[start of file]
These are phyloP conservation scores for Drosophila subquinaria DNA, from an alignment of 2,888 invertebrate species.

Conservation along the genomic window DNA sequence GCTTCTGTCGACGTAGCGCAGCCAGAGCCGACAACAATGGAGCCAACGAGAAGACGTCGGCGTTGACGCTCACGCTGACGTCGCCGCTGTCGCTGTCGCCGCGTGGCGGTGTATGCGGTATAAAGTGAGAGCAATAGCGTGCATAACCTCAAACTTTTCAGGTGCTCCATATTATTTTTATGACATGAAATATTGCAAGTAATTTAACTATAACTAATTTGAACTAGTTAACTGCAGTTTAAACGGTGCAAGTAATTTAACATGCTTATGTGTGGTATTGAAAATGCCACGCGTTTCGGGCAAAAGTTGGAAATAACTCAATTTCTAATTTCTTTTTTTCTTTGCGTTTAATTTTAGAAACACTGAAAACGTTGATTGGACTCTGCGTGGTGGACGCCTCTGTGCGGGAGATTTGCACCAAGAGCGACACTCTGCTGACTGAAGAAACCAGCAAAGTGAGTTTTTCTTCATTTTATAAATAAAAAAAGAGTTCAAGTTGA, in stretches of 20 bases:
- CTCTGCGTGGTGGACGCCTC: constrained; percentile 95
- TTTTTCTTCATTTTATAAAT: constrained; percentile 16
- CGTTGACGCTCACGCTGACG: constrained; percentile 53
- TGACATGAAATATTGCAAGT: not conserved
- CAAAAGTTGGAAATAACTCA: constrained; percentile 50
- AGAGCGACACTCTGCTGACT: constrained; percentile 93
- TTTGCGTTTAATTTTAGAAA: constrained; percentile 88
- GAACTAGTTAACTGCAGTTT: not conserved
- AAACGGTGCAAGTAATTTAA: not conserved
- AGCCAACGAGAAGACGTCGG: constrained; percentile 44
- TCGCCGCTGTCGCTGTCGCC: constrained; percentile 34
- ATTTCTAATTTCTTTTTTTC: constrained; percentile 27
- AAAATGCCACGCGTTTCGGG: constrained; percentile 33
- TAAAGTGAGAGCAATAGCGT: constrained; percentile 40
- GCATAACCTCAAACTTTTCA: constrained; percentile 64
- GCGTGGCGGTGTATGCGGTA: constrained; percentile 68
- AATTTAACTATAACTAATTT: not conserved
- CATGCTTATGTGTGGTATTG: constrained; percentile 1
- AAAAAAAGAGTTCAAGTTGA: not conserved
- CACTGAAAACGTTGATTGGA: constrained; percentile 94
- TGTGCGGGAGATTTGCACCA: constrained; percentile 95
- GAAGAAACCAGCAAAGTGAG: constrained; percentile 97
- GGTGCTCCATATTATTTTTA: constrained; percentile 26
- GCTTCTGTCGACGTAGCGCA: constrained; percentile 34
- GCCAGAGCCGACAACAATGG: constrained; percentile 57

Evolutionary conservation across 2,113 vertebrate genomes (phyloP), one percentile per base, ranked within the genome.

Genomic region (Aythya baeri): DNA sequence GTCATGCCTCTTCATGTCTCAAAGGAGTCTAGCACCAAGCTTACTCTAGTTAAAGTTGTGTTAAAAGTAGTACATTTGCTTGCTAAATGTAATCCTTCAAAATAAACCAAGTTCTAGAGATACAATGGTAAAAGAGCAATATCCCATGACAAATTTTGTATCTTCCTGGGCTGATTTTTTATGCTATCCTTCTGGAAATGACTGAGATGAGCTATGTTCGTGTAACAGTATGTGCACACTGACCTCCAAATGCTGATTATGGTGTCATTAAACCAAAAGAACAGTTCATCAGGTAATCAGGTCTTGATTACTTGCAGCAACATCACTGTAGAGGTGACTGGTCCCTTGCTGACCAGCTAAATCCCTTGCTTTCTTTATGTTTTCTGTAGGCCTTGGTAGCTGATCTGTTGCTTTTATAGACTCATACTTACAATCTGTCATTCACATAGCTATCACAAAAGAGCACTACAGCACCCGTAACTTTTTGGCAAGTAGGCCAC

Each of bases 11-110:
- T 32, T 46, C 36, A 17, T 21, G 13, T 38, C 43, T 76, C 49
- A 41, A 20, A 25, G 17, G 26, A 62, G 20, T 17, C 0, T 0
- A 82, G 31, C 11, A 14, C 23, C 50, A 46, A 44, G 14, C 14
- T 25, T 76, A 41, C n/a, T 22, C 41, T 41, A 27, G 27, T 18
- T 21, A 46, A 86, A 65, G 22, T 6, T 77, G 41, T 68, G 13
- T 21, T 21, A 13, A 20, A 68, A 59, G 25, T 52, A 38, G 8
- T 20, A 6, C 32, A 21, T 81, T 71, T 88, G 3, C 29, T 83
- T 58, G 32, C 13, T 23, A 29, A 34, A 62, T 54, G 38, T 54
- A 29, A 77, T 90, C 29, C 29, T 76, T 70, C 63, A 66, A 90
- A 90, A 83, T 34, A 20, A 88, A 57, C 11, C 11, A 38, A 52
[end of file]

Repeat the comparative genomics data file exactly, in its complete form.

These are phyloP conservation scores for Drosophila subquinaria DNA, from an alignment of 2,888 invertebrate species.

Conservation along the genomic window DNA sequence GCTTCTGTCGACGTAGCGCAGCCAGAGCCGACAACAATGGAGCCAACGAGAAGACGTCGGCGTTGACGCTCACGCTGACGTCGCCGCTGTCGCTGTCGCCGCGTGGCGGTGTATGCGGTATAAAGTGAGAGCAATAGCGTGCATAACCTCAAACTTTTCAGGTGCTCCATATTATTTTTATGACATGAAATATTGCAAGTAATTTAACTATAACTAATTTGAACTAGTTAACTGCAGTTTAAACGGTGCAAGTAATTTAACATGCTTATGTGTGGTATTGAAAATGCCACGCGTTTCGGGCAAAAGTTGGAAATAACTCAATTTCTAATTTCTTTTTTTCTTTGCGTTTAATTTTAGAAACACTGAAAACGTTGATTGGACTCTGCGTGGTGGACGCCTCTGTGCGGGAGATTTGCACCAAGAGCGACACTCTGCTGACTGAAGAAACCAGCAAAGTGAGTTTTTCTTCATTTTATAAATAAAAAAAGAGTTCAAGTTGA, in stretches of 20 bases:
- CTCTGCGTGGTGGACGCCTC: constrained; percentile 95
- TTTTTCTTCATTTTATAAAT: constrained; percentile 16
- CGTTGACGCTCACGCTGACG: constrained; percentile 53
- TGACATGAAATATTGCAAGT: not conserved
- CAAAAGTTGGAAATAACTCA: constrained; percentile 50
- AGAGCGACACTCTGCTGACT: constrained; percentile 93
- TTTGCGTTTAATTTTAGAAA: constrained; percentile 88
- GAACTAGTTAACTGCAGTTT: not conserved
- AAACGGTGCAAGTAATTTAA: not conserved
- AGCCAACGAGAAGACGTCGG: constrained; percentile 44
- TCGCCGCTGTCGCTGTCGCC: constrained; percentile 34
- ATTTCTAATTTCTTTTTTTC: constrained; percentile 27
- AAAATGCCACGCGTTTCGGG: constrained; percentile 33
- TAAAGTGAGAGCAATAGCGT: constrained; percentile 40
- GCATAACCTCAAACTTTTCA: constrained; percentile 64
- GCGTGGCGGTGTATGCGGTA: constrained; percentile 68
- AATTTAACTATAACTAATTT: not conserved
- CATGCTTATGTGTGGTATTG: constrained; percentile 1
- AAAAAAAGAGTTCAAGTTGA: not conserved
- CACTGAAAACGTTGATTGGA: constrained; percentile 94
- TGTGCGGGAGATTTGCACCA: constrained; percentile 95
- GAAGAAACCAGCAAAGTGAG: constrained; percentile 97
- GGTGCTCCATATTATTTTTA: constrained; percentile 26
- GCTTCTGTCGACGTAGCGCA: constrained; percentile 34
- GCCAGAGCCGACAACAATGG: constrained; percentile 57

Evolutionary conservation across 2,113 vertebrate genomes (phyloP), one percentile per base, ranked within the genome.

Genomic region (Aythya baeri): DNA sequence GTCATGCCTCTTCATGTCTCAAAGGAGTCTAGCACCAAGCTTACTCTAGTTAAAGTTGTGTTAAAAGTAGTACATTTGCTTGCTAAATGTAATCCTTCAAAATAAACCAAGTTCTAGAGATACAATGGTAAAAGAGCAATATCCCATGACAAATTTTGTATCTTCCTGGGCTGATTTTTTATGCTATCCTTCTGGAAATGACTGAGATGAGCTATGTTCGTGTAACAGTATGTGCACACTGACCTCCAAATGCTGATTATGGTGTCATTAAACCAAAAGAACAGTTCATCAGGTAATCAGGTCTTGATTACTTGCAGCAACATCACTGTAGAGGTGACTGGTCCCTTGCTGACCAGCTAAATCCCTTGCTTTCTTTATGTTTTCTGTAGGCCTTGGTAGCTGATCTGTTGCTTTTATAGACTCATACTTACAATCTGTCATTCACATAGCTATCACAAAAGAGCACTACAGCACCCGTAACTTTTTGGCAAGTAGGCCAC

Each of bases 11-110:
- T 32, T 46, C 36, A 17, T 21, G 13, T 38, C 43, T 76, C 49
- A 41, A 20, A 25, G 17, G 26, A 62, G 20, T 17, C 0, T 0
- A 82, G 31, C 11, A 14, C 23, C 50, A 46, A 44, G 14, C 14
- T 25, T 76, A 41, C n/a, T 22, C 41, T 41, A 27, G 27, T 18
- T 21, A 46, A 86, A 65, G 22, T 6, T 77, G 41, T 68, G 13
- T 21, T 21, A 13, A 20, A 68, A 59, G 25, T 52, A 38, G 8
- T 20, A 6, C 32, A 21, T 81, T 71, T 88, G 3, C 29, T 83
- T 58, G 32, C 13, T 23, A 29, A 34, A 62, T 54, G 38, T 54
- A 29, A 77, T 90, C 29, C 29, T 76, T 70, C 63, A 66, A 90
- A 90, A 83, T 34, A 20, A 88, A 57, C 11, C 11, A 38, A 52